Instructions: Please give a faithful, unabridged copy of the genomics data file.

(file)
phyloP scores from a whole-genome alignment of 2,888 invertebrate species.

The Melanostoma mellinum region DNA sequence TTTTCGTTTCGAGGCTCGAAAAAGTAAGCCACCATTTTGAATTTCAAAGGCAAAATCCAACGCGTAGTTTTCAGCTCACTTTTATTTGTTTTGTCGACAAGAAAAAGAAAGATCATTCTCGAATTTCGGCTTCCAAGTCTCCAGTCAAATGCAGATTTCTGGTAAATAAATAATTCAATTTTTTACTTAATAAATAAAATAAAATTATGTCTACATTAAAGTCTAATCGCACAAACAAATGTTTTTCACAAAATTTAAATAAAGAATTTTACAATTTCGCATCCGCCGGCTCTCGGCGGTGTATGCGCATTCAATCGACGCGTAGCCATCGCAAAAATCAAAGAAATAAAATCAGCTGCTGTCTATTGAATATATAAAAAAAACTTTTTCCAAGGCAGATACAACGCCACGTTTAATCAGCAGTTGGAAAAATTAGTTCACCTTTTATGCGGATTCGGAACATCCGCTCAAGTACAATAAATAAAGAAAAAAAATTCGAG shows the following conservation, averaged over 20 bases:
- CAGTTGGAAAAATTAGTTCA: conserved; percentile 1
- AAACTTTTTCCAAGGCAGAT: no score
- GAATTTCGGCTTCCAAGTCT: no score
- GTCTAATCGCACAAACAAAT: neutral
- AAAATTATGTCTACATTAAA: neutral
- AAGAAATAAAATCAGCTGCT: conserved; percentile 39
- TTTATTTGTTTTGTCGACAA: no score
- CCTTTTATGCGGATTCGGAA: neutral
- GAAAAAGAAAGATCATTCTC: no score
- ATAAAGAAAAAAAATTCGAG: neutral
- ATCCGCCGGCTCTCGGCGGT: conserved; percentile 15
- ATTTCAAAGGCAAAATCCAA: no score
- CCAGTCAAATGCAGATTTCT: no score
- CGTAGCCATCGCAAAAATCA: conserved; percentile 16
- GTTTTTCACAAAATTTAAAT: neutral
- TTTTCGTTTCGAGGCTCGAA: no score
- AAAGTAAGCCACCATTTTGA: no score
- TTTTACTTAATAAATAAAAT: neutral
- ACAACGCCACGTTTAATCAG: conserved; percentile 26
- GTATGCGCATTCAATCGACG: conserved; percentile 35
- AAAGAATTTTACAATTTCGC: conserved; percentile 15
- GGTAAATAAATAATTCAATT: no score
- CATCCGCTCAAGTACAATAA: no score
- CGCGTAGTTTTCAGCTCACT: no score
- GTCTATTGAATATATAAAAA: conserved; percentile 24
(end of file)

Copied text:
phyloP scores from a whole-genome alignment of 2,888 invertebrate species.

The Melanostoma mellinum region DNA sequence TTTTCGTTTCGAGGCTCGAAAAAGTAAGCCACCATTTTGAATTTCAAAGGCAAAATCCAACGCGTAGTTTTCAGCTCACTTTTATTTGTTTTGTCGACAAGAAAAAGAAAGATCATTCTCGAATTTCGGCTTCCAAGTCTCCAGTCAAATGCAGATTTCTGGTAAATAAATAATTCAATTTTTTACTTAATAAATAAAATAAAATTATGTCTACATTAAAGTCTAATCGCACAAACAAATGTTTTTCACAAAATTTAAATAAAGAATTTTACAATTTCGCATCCGCCGGCTCTCGGCGGTGTATGCGCATTCAATCGACGCGTAGCCATCGCAAAAATCAAAGAAATAAAATCAGCTGCTGTCTATTGAATATATAAAAAAAACTTTTTCCAAGGCAGATACAACGCCACGTTTAATCAGCAGTTGGAAAAATTAGTTCACCTTTTATGCGGATTCGGAACATCCGCTCAAGTACAATAAATAAAGAAAAAAAATTCGAG shows the following conservation, averaged over 20 bases:
- CAGTTGGAAAAATTAGTTCA: conserved; percentile 1
- AAACTTTTTCCAAGGCAGAT: no score
- GAATTTCGGCTTCCAAGTCT: no score
- GTCTAATCGCACAAACAAAT: neutral
- AAAATTATGTCTACATTAAA: neutral
- AAGAAATAAAATCAGCTGCT: conserved; percentile 39
- TTTATTTGTTTTGTCGACAA: no score
- CCTTTTATGCGGATTCGGAA: neutral
- GAAAAAGAAAGATCATTCTC: no score
- ATAAAGAAAAAAAATTCGAG: neutral
- ATCCGCCGGCTCTCGGCGGT: conserved; percentile 15
- ATTTCAAAGGCAAAATCCAA: no score
- CCAGTCAAATGCAGATTTCT: no score
- CGTAGCCATCGCAAAAATCA: conserved; percentile 16
- GTTTTTCACAAAATTTAAAT: neutral
- TTTTCGTTTCGAGGCTCGAA: no score
- AAAGTAAGCCACCATTTTGA: no score
- TTTTACTTAATAAATAAAAT: neutral
- ACAACGCCACGTTTAATCAG: conserved; percentile 26
- GTATGCGCATTCAATCGACG: conserved; percentile 35
- AAAGAATTTTACAATTTCGC: conserved; percentile 15
- GGTAAATAAATAATTCAATT: no score
- CATCCGCTCAAGTACAATAA: no score
- CGCGTAGTTTTCAGCTCACT: no score
- GTCTATTGAATATATAAAAA: conserved; percentile 24